When we first started witnessing the emergence of a retro-future aesthetics with shiny plastics, curves, lack of corners, neon-lighting and rounded-edged parallelograms, it seemed, to us anyway, to be a playful realization of kitsch 50s and 60s product design and architecture.... It's happening everywhere: ATM machines at Barclays Bank has signs that label them "Hole In The Wall", cinemas squeeze their names to things like "vue" even everyday chain-pubs have this retro wallpaper all over them to try to make them cool without any understanding of why the bars they copied their look from ever used it in the first place.

There’s something about the paradox of being an island in the center of the globe’s crossroads that makes British design on one hand defiantly independent yet on another wonderfully intwined with the pulse of the rest of the world. But on our last trip to London we were forced to reconsider what we felt about British design. This all started when we saw this entrance to this government building – a retro-futuristic pod. We just stood there and wondered, “Why?”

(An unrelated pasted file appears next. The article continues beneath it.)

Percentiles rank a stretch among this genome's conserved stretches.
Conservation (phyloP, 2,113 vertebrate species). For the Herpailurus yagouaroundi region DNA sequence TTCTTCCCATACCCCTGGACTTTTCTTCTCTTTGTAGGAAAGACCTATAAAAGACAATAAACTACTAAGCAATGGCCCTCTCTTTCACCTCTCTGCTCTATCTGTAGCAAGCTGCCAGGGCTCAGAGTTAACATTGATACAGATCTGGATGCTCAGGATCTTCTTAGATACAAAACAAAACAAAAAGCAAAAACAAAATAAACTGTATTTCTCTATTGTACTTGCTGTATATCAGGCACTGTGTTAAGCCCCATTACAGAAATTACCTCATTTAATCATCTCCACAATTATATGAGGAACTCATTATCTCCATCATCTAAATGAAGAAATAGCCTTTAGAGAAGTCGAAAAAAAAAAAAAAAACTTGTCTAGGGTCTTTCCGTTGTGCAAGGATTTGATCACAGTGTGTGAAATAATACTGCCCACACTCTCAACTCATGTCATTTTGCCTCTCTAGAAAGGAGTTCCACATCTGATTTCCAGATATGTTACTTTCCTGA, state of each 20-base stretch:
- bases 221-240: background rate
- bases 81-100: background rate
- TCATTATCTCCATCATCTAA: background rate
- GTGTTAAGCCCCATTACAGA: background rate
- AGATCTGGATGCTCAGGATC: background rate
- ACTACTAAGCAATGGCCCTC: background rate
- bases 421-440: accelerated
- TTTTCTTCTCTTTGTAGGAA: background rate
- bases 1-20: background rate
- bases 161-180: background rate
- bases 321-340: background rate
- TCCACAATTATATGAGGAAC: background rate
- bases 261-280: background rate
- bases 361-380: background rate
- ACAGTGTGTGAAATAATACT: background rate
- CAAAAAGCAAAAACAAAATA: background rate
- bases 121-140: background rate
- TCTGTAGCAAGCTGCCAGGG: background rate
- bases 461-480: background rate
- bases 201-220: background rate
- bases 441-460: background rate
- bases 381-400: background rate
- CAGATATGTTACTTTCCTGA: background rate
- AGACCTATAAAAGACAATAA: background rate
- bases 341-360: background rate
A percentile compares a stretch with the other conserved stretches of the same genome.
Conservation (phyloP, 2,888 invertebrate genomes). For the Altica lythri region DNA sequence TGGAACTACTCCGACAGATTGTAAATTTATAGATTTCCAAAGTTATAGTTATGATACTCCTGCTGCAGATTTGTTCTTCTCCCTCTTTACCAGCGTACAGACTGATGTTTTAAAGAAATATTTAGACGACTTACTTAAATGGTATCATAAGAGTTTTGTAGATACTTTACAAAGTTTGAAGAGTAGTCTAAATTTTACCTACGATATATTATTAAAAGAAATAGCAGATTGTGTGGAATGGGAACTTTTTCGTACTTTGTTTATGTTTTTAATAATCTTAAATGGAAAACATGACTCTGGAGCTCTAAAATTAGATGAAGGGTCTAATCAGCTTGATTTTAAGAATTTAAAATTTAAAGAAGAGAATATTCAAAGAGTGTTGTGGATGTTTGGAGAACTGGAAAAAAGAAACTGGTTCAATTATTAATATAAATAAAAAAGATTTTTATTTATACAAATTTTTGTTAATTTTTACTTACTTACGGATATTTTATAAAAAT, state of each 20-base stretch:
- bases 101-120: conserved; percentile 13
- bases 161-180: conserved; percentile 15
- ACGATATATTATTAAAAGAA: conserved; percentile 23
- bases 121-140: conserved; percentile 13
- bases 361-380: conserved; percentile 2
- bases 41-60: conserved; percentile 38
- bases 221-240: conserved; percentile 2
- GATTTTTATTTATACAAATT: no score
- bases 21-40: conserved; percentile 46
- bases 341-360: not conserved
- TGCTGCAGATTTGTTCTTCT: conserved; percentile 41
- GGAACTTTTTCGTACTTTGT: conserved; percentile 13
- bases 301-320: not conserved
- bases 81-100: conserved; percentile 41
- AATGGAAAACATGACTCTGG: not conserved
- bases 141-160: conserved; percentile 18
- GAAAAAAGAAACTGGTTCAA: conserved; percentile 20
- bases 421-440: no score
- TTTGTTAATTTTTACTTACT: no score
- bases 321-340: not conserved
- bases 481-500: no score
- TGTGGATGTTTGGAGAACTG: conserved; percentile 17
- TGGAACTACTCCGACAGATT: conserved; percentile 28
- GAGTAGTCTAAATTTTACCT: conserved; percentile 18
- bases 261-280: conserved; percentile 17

A shift has happened in British design which has led to the ironic, reflective and cheesy to be considered good design. When we first started witnessing the emergence of a retro-future aesthetics with shiny plastics, curves, lack of corners, neon-lighting and rounded-edged parallelograms, it seemed, to us anyway, to be a playful realization of kitsch 50s and 60s product design and architecture. It was cheesy but it was fun because of the irony these things. Somehow in Britain, what was considered ironic is now considered good design that should be pasted to everything and anything. It’s happening everywhere: ATM machines at Barclays Bank has signs that label them “Hole In The Wall“, cinemas squeeze their names to things like “vue” even everyday chain-pubs have this retro wallpaper all over them to try to make them cool without any understanding of why the bars they copied their look from ever used it in the first place.

PREMIUM SUBSCRIPTION CONTENT
This content is available for Premium Subscribers only.
Already a subscriber? Log in